New study finds rats move their heads to the rhythm of music
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New experiment makes Lady Gaga and Queen superfans out of head-bopping rats

A new study has discovered that rats can move to the rhythm of music, a behavioural trait previously thought to only exist among humans. 

Conducted by researchers at the University of Tokyo, the study subjected ten rats to a randomised playlist, and fitted the animals with wireless accelerometers to measure their corresponding head movements. The study, which also enlisted 20 human participants, found that rats “displayed innate beat synchronisation,” researcher Hirokazu Takahashi said.

Takahashi went on to explain the purpose of the study, explaining that results provide insight into animal minds and the origins of dance and music. Researchers played a range of songs at different speeds and tempos, finding that both humans and rats moved their heads to a similar rhythm of 120 to 140 beats per minute. The head-popping decelerated when the music was sped up.

rats
Credit: University of Tokyo

In addition to Mozart, the rats seemingly took an affinity for more contemporary tunes, with researchers also playing Lady Gaga’s Born This Way, Queen’s Another One Bites the Dust and Michael Jackson’s Beat It. The rats were also subjected to music by Maroon 5 (poor things). Elaborating on the practical use of the findings, Takahashi said the study could point to the connection between music and brain dynamics, as well as the brain’s predisposition to fine arts.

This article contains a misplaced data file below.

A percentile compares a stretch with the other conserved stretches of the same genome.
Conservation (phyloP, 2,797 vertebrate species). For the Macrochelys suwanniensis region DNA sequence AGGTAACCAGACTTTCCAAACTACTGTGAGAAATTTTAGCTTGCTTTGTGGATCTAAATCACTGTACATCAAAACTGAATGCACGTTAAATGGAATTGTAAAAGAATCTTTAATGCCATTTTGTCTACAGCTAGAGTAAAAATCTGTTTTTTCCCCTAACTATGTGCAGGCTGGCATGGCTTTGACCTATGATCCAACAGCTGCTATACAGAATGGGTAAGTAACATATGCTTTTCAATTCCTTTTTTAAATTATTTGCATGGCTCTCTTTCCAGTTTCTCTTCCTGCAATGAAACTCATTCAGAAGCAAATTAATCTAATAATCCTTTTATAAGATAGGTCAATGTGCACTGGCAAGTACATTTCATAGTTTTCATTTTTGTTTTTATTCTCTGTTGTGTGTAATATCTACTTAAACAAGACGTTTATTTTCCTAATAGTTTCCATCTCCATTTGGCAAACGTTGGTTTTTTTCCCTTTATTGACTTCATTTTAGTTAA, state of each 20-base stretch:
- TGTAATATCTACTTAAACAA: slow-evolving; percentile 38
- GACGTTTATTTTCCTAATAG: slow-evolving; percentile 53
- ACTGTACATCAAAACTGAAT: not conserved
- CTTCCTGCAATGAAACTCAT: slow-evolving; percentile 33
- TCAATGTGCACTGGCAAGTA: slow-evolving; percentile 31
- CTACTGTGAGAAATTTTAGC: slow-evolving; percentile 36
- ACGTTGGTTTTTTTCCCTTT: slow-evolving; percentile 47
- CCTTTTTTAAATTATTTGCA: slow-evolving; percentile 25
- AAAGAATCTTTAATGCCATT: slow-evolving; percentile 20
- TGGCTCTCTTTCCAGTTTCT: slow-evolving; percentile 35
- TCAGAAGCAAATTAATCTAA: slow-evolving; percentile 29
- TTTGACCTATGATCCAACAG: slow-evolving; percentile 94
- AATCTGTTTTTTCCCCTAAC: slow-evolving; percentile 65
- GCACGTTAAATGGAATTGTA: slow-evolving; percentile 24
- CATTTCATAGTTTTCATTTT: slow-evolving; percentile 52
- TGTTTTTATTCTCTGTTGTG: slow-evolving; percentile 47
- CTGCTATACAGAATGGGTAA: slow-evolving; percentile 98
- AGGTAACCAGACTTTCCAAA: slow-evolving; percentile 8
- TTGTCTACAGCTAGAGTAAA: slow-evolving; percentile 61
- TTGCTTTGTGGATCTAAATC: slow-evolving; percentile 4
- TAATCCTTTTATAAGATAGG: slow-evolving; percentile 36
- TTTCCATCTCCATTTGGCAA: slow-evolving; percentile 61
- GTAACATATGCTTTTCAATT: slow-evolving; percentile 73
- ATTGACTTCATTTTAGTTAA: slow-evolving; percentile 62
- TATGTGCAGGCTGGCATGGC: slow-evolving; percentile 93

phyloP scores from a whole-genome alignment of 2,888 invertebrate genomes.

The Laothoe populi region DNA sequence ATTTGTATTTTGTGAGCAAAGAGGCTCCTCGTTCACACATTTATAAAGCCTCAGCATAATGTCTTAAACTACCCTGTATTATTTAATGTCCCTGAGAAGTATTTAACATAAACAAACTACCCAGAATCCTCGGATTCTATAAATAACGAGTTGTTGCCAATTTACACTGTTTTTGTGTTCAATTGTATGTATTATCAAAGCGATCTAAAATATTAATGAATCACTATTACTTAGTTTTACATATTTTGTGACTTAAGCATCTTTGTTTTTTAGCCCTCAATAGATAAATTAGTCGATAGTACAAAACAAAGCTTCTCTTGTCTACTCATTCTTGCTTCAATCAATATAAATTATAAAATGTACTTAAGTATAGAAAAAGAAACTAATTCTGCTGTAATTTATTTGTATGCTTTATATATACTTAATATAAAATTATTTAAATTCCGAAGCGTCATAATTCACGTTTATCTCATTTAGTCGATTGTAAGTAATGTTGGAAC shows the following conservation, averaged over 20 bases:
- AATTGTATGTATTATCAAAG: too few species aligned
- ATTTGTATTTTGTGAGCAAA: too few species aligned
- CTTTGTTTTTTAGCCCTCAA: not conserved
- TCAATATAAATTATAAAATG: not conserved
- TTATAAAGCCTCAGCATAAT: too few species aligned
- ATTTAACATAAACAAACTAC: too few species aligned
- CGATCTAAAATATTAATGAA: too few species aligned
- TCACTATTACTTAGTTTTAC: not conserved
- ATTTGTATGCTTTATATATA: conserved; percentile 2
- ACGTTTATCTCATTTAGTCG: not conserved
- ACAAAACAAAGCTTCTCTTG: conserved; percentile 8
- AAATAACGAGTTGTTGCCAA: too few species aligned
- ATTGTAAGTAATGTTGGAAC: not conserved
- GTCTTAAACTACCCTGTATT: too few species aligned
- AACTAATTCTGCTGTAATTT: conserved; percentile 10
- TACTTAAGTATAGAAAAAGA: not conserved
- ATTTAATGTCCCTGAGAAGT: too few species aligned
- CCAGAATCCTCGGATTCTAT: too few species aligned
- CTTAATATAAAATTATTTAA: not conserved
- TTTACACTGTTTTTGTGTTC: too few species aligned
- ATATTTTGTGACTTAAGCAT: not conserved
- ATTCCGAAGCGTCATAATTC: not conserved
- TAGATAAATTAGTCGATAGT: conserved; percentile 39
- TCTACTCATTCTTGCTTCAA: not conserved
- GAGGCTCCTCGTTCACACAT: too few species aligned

I would like to reveal how other musical properties such as melody and harmony relate to the dynamics of the brain,” Takahashi said. “I am also interested in how, why and what mechanisms of the brain create human cultural fields such as fine art, music, science, technology and religion. I believe that this question is the key to understanding how the brain works and developing the next-generation of AI”.    

Lady Gaga Performing
Credit: Ronald Martinez / Getty Images

Not since the Pixar classic Ratatouille have rats displayed such captivating autonomy. Catch the animal subjects in all their head-banging glory in the video above (not to be confused with Australian rock outfit Dune Rats).